Why they were hired and why they were fired
You have to love the advent of message boards and social media into the world. Everyone is immediately an absolute expert on everything. I mean, how many people out there are now telling you that they would never have hired Greg Schiano, that Josh Freeman was going to be a bust and that Titanic ship was never really going to be unsinkable?
There is one clown on a Tampa-based board who two years ago was practically crawling up Josh's backside in terms of praise and plaudits who now unleashes the sort of vile abuse only reserved for British politicians. And they think we don't forget.
When it comes to the hiring of the nine Buccaneer coaches, I have absolutely no problem with the decision on eight of them (I wasn't around for the hiring of John McKay in 1976 remember). Hindsight is a wonderful thing but in each and every case, the reason for their appointment was justified. As was their demise to be honest too.
John McKay - hired in 1976 to build the expansion franchise. Had a sparkling college resume at USC and was the ideal man to get it all started in Tampa. By 1984 he was thnking retirement due to Hugh Culverhouse's appalling penny-pinching ways as owner so McKay remains the only Buccaneer coach to go of his own volition in spite of the "Throw McKay in the Bay" banners.
Leeman Bennett- got the job in 1985 over long-time defensive co-ordinator Wayne Fontes to many fans' surprise but he had a winning track record with the Atlanta Falcons and was widely regarded as a good choice in the media. 4-28 in two seasons later and it was still staggering that he was surprised when he was fired at a shambolic Culverhouse press conference in January 1987.
Ray Perkins - the Bucs needed a tough new approach and that was Perkins' standard operating procedure. He had done a good job with the Giants and then at Alabama following the legendary Bear Bryant so again, the choice was a sound one. Unfortunately he married himself to Vinny, pissed off most of the players with his uncomprimising ways and hence was on his way out in December 1990 to the delight of the "Jerk the Perk" campaign.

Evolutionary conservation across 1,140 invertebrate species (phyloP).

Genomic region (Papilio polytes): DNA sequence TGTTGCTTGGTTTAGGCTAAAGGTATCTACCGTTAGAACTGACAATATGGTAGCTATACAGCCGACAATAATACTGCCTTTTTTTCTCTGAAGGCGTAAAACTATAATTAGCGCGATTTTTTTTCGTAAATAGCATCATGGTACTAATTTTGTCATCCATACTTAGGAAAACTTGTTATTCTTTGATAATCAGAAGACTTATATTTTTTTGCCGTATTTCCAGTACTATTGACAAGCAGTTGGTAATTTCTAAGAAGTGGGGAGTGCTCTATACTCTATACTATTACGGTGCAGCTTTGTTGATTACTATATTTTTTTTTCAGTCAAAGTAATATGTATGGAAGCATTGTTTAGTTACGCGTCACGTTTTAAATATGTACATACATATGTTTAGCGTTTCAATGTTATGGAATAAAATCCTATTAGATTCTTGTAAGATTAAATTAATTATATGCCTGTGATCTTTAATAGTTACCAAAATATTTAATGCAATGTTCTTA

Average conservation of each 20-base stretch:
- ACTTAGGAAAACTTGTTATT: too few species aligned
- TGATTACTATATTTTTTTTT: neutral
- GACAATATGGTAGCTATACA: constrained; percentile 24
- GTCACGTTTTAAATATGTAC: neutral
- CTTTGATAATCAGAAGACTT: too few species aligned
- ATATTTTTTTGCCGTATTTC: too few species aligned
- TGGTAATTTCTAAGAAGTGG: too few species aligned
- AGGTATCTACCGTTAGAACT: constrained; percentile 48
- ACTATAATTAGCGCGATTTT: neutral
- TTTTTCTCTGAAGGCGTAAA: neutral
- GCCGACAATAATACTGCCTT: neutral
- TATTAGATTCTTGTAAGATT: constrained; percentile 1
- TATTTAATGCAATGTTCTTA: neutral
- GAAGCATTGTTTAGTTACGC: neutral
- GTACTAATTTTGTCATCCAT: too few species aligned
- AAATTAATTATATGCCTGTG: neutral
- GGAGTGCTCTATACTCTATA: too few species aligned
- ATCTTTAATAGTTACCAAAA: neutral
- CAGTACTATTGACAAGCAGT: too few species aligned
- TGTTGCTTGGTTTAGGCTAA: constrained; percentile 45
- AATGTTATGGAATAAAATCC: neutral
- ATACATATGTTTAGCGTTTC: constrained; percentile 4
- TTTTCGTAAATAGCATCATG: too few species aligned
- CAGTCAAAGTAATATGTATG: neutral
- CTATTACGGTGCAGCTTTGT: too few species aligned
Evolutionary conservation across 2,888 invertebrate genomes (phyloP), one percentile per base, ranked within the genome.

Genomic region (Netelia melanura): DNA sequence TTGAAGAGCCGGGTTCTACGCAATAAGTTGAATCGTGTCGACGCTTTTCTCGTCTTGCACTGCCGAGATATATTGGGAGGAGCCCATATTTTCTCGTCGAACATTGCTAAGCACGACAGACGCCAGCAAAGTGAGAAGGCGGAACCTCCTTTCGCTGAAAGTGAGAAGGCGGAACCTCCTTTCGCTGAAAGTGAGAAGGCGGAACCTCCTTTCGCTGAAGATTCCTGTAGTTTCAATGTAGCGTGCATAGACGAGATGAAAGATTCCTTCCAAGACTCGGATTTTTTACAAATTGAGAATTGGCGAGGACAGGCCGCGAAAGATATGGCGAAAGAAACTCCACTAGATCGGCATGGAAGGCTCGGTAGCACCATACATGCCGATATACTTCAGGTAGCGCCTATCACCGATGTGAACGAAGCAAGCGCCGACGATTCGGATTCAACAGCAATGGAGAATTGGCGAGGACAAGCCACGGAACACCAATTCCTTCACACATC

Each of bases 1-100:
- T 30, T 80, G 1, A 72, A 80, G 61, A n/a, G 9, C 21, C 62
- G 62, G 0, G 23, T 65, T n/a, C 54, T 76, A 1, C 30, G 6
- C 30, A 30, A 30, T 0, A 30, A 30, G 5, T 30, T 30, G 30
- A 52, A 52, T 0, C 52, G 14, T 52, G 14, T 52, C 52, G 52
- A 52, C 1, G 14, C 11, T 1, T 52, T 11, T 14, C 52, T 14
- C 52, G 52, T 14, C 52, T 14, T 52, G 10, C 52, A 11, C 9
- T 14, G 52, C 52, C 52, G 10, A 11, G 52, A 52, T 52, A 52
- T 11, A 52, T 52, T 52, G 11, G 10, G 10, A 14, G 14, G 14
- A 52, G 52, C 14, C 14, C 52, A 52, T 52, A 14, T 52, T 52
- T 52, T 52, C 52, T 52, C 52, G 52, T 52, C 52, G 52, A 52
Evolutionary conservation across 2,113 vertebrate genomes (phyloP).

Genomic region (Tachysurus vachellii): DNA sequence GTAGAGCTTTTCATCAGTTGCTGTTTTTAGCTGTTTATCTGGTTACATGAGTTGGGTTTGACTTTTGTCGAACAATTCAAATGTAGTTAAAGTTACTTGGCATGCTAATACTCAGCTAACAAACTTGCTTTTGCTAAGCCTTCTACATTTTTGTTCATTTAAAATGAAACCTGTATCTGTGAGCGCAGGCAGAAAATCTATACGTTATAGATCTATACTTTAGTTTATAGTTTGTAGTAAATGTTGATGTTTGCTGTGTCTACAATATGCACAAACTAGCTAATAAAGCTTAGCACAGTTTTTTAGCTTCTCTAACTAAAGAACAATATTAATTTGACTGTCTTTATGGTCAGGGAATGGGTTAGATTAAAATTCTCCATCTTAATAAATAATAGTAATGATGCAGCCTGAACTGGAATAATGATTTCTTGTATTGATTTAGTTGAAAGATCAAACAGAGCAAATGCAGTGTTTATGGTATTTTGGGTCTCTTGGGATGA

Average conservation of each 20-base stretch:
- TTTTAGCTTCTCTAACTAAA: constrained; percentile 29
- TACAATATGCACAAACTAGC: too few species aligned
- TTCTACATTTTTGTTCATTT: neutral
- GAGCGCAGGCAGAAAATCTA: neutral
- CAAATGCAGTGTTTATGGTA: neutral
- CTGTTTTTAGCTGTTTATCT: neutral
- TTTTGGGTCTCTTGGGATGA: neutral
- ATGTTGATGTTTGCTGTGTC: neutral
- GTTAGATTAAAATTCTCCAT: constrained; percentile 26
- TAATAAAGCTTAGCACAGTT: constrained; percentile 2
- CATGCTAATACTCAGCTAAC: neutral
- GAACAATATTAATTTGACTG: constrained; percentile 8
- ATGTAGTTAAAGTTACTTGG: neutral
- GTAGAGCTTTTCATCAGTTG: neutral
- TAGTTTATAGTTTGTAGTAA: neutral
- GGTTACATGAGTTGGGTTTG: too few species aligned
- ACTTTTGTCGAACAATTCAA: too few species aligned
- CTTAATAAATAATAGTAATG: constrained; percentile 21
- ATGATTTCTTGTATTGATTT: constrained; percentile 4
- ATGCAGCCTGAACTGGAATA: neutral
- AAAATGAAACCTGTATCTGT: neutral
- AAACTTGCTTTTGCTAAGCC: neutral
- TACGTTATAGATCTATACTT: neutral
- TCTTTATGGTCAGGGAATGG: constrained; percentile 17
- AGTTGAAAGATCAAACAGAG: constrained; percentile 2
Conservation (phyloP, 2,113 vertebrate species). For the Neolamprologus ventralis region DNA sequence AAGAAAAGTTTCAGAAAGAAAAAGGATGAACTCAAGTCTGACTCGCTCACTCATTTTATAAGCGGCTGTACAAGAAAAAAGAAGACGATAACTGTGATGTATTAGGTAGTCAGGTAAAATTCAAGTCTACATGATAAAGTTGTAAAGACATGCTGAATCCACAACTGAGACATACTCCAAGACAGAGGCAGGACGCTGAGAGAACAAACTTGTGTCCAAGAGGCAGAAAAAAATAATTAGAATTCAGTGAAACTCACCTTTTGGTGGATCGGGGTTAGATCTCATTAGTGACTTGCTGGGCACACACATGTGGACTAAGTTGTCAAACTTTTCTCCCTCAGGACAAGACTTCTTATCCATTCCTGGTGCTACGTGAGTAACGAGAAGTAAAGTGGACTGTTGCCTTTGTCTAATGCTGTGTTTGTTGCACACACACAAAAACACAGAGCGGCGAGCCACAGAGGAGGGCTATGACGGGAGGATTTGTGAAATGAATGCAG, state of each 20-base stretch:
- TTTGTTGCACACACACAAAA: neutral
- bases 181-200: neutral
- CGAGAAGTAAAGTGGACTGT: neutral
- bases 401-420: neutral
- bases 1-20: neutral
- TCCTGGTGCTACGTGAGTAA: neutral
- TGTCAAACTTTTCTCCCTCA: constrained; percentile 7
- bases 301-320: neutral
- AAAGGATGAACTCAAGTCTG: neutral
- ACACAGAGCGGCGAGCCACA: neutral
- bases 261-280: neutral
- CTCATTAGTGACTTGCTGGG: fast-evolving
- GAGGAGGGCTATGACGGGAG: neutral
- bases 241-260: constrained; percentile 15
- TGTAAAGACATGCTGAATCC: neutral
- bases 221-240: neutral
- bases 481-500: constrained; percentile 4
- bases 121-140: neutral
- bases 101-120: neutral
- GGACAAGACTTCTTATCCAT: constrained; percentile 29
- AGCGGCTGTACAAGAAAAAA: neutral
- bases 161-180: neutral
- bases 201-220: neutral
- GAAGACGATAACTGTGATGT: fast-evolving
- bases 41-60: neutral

Richard Williamson - took over as the interim coach from Perkins and immediately won his first start. Was popular with the players because he wasn't Ray Perkins and his more easy-going ways seemed a good fit. Culverhouse liked him for the permanent job in 1991 because he was cheap but again, the media were mostly behind the choice. Unfortunately he was just too laid-back and the likes of Broderick Thomas and Jesse Solomon just took over the locker room and the performances declined from there. No surprise at all when he went at the end of that season.
Sam Wyche - beat out the likes of Buddy Ryan to win the job and coming off his success in Cincinnati, was not a bad choice. Started off popular with the media and players but the act soon wore thin and it was only a four-game winning streak at the end of 1994 that saved his job. One more season did the trick and no-one was sad at all when he got the pink slip at the end of 1995.
Tony Dungy - was definitely not the first choice of the fans, media or new ownership but it turned out the perfect choice as the re-birth of the Buccaneers began in 1996. Took the Bucs the playoffs in four of five years from 1997 to 2001 but after the latter loss to Philadelphia, everyone could see the window of opportunity was closing and offensive woes meant it was an understandable move to let him go.
Jon Gruden - it took some time but once he arrived in Tampa, the team kicked on and hence the Super Bowl XXXVII resides in the Glazers' office at One Buc Place. Personality clashes with players and front office members saw a quick end to the honeymoon and in spite of brief playoff appearances in 2005 and 2007, the team was aging and Gruden was unwilling to rebuild from the bottom. With the new young coaching star supposedly in place, the end of the Gruden era after seven years was not that much of a surprise.
Raheem Morris - he had narrowly lost out on the Denver head coaching job in January 2009 and was seen as the next Mike Tomlin. Hence the decision to rebuild the roster was given to him and not Gruden so he could learn on the job in 2009 whilst the foundations were laid. It worked in 2010 and he was 4-2 in 2011 when the wheels started to come off. Raheem was just to nice to turn it around and the 10-game losing streak to end that season was his demise.
Greg Schiano - again the Bucs needed a stronger presence in the locker room and just like Perkins, that was his resume was Rutgers. Media and fans were supportive of the choice although things quickly soured after the on-field end to the Giants' game with the kneeldown play stunt. The past year have seen numerous stories of unpleasantness and the performances have dropped off a cliff since. It looks like he will stay the rest of the 2013 season but I would not expect him to order new office furniture at the end of December.
So nine coaches and all nine were good solid hires at the outset. And just like Joan Collins pledged her allegiance to every one of her seven (or was it eight?) husbands, it all went pear-shaped in the end. The current NFL landscape sees even less patience and tolerance than ever but for every ideal hire, every perfect choice, it all eventually goes down the pan.